19. 19. Ilina EN, Borovskaya AD, Malakhova MM, Vereshchagin VA, Kubanova AA, et al. (2009) Direct bacterial profiling by matrix-assisted laser desorption-ionization time-of-flight mass spectrometry for identification of pathogenic Neisseria. J Mol Diagn 11: 75–86.
  20. 20. Chen WH, Hsu IH, Sun YC, Wang YK, Wu TK (2013) Immunocapture couples with matrix-assisted laser desorption/ionization time-of-flight mass spectrometry for rapid detection of type 1 dengue virus. J Chromatogr A 1288: 21–27.
  21. 21. Leli C, Cenci E, Cardaccia A, Moretti A, D’Alo F, et al. (2013) Rapid identification of bacterial and fungal pathogens from positive blood cultures by MALDI-TOF MS. Int J Med Microbiol 303: 205–209.
  22. 22. Veloo AC, Erhard M, Welker M, Welling GW, Degener JE (2011) Identification of Gram-positive anaerobic cocci by MALDI-TOF mass spectrometry. Syst Appl Microbiol 34: 58–62.
  23. 23. Richard B, Groisillier A, Badet C, Dorignac G, Lonvaud-Funel A (2001) Identification of salivary Lactobacillus rhamnosus species by DNA profiling and a specific probe. Res Microbiol 152: 157–165.
  24. 24. Callaway A, Kostrzewa M, Willershausen B, Schmidt F, Thiede B, et al. (2013) Identification of Lactobacilli from deep carious lesions by means of species-specific PCR and MALDI-TOF mass spectrometry. Clin Lab 59: 1373–1379.
  25. 25. Schmidt F, Fiege T, Hustoft HK, Kneist S, Thiede B (2009) Shotgun mass mapping of Lactobacillus species and subspecies from caries related isolates by MALDI-MS. Proteomics 9: 1994–2003.
  26. 26. Carbonnelle E, Grohs P, Jacquier H, Day N, Tenza S, et al. (2012) Robustness of two MALDI-TOF mass spectrometry systems for bacterial identification. J Microbiol Methods 89: 133–136.
  27. 27. Dupont C, Sivadon-Tardy V, Bille E, Dauphin B, Beretti JL, et al. (2010) Identification of clinical coagulase-negative staphylococci, isolated in microbiology laboratories, by matrix-assisted laser desorption/ionization-time of flight mass spectrometry and two automated systems. Clin Microbiol Infect 16: 998–1004.
  28. 28. Duskova M, Sedo O, Ksicova K, Zdrahal Z, Karpiskova R (2012) Identification of lactobacilli isolated from food by genotypic methods and MALDI-TOF MS. Int J Food Microbiol 159: 107–114.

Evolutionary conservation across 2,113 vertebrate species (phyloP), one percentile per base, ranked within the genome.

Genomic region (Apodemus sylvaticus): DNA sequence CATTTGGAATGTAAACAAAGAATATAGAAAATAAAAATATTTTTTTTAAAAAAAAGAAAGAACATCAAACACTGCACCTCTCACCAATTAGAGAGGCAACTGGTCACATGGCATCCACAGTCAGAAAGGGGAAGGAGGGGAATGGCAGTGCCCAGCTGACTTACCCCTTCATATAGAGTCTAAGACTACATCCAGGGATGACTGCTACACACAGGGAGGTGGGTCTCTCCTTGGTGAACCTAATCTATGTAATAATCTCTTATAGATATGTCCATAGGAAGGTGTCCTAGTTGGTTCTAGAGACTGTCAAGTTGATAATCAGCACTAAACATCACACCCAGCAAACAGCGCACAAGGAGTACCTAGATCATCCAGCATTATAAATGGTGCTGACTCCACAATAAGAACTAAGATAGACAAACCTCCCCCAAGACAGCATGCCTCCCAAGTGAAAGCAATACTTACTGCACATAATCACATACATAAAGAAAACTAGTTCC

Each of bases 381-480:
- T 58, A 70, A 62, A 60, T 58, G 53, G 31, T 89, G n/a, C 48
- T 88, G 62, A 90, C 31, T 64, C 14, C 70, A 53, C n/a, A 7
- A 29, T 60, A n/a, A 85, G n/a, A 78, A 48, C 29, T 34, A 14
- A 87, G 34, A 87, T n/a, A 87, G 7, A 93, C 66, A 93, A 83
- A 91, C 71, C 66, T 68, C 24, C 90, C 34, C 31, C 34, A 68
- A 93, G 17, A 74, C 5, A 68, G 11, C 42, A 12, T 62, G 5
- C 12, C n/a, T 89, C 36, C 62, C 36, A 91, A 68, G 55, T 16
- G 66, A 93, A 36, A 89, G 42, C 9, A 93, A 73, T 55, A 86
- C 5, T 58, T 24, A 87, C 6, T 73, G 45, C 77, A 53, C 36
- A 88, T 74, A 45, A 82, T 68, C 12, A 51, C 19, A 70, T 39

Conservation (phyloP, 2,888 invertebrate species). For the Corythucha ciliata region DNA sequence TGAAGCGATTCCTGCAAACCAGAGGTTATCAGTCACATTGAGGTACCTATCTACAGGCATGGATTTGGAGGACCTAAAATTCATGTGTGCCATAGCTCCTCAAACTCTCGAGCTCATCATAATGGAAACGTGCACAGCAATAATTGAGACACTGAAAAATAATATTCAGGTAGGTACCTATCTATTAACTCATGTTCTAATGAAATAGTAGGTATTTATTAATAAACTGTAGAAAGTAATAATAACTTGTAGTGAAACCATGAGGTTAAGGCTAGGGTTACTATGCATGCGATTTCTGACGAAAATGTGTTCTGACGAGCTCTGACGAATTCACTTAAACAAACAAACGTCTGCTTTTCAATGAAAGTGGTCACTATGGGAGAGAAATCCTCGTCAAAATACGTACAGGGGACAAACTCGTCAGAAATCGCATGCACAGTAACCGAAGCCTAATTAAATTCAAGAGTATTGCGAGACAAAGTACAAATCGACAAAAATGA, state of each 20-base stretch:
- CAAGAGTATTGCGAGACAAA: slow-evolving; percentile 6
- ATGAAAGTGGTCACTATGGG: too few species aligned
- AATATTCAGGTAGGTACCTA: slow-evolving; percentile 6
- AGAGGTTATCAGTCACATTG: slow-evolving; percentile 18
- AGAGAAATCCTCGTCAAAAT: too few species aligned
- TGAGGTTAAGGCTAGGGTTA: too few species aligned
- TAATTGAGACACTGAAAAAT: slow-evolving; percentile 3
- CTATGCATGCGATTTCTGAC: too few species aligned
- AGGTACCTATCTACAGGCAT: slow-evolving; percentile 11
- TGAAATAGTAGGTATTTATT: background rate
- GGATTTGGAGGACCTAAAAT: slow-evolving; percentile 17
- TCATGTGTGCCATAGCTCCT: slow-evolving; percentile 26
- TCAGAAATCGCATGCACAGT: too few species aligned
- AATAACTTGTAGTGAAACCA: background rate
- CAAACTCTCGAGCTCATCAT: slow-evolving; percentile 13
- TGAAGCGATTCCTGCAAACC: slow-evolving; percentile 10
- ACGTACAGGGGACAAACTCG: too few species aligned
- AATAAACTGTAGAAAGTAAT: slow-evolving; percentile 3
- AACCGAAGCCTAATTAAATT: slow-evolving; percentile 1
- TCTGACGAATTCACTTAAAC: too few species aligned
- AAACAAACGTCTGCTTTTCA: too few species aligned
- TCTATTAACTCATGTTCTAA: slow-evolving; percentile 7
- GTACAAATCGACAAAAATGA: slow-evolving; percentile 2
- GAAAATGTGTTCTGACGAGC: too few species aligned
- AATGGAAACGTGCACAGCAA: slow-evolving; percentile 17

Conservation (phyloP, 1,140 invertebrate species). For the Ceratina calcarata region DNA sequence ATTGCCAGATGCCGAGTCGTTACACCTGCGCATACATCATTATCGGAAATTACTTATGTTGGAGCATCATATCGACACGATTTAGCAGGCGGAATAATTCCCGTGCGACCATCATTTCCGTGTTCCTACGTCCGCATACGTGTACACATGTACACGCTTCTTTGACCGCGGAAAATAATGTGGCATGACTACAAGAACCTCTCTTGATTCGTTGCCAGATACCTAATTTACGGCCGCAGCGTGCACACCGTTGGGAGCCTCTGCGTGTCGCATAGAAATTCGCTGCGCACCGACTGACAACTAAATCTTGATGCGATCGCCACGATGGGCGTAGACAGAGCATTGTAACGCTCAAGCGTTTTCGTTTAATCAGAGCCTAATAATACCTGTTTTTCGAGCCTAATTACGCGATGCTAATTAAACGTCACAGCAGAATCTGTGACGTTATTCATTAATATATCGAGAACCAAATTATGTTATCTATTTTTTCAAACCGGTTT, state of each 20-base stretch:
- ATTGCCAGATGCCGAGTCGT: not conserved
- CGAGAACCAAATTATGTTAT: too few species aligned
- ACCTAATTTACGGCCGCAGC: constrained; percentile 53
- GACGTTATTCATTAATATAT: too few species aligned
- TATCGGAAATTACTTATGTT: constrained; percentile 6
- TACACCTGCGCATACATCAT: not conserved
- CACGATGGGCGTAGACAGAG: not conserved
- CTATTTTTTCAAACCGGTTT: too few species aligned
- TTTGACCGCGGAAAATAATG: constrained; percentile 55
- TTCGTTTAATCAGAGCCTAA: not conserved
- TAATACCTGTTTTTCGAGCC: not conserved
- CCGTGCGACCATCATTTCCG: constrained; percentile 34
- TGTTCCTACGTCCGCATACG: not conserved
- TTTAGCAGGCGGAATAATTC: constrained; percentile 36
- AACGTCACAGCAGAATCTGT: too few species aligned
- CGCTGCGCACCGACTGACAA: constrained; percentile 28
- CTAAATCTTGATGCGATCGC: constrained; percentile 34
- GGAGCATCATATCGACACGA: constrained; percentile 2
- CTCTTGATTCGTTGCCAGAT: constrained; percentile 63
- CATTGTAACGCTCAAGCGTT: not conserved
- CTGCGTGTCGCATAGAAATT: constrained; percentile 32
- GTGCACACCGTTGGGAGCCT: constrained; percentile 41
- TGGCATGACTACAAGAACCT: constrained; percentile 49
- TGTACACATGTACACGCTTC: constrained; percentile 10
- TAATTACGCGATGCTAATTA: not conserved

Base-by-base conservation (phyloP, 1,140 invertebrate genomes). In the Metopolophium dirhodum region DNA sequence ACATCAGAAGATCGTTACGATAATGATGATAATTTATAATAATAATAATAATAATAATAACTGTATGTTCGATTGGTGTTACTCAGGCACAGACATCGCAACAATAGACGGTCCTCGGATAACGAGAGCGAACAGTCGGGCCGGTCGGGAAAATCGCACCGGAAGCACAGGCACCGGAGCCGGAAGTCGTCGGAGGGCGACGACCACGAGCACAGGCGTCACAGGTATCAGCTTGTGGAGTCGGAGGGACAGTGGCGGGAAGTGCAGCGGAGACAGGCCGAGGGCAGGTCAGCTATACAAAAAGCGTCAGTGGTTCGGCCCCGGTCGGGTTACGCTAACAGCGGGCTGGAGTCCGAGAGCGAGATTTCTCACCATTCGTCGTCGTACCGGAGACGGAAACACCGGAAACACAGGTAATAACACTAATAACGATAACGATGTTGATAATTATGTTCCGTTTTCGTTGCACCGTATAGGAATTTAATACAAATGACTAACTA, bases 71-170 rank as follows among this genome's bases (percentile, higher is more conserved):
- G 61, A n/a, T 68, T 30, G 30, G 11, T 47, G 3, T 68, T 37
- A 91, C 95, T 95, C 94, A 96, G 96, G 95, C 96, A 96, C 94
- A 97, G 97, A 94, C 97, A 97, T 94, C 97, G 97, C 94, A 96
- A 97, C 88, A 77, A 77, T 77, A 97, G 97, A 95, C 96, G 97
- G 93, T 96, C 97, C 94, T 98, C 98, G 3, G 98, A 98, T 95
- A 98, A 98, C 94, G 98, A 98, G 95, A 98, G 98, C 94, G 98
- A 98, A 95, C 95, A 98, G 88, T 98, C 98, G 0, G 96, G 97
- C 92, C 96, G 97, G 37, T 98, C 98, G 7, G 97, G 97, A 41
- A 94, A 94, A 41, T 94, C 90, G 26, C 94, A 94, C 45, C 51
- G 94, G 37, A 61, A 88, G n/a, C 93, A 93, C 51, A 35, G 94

29. 29. Badet C, Thebaud NB (2008) Ecology of lactobacilli in the oral cavity: a review of literature. Open Microbiol J 2: 38–48.
  30. 30. Colloca ME, Ahumada MC, Lopez ME, Nader-Macias ME (2000) Surface properties of lactobacilli isolated from healthy subjects. Oral Dis 6: 227–233.
  31. 31. Malamud D, Tabak LA (1993) Saliva as a diagnostic fluid. New York, NY: New York Academy of Sciences. xii, 348 p.
  32. 32. Yoshizawa JM, Schafer CA, Schafer JJ, Farrell JJ, Paster BJ, et al. (2013) Salivary biomarkers: toward future clinical and diagnostic utilities. Clin Microbiol Rev 26: 781–791.
  33. 33. Piwat S, Teanpaisan R, Thitasomakul S, Thearmontree A, Dahlen G (2010) Lactobacillus species and genotypes associated with dental caries in Thai preschool children. Mol Oral Microbiol 25: 157–164.
  34. 34. Gabris K, Nagy G, Madlena M, Denes Z, Marton S, et al. (1999) Associations between microbiological and salivary caries activity tests and caries experience in Hungarian adolescents. Caries Res 33: 191–195.
  35. 35. Wright JT, Cutter GR, Dasanayake AP, Macstiles H, Caufield PW (1992) Effect of Conventional Dental Restorative Treatment on Bacteria in Saliva. Community Dent Oral Epidemiol 20: 138–143.
  36. 36. Wicht MJ, Haak R, Schutt-Gerowitt H, Kneist S, Noack MJ, et al. (2004) Suppression of caries-related microorganisms in dentine lesions after short-term chlorhexidine or antibiotic treatment. Caries Res 38: 436–441.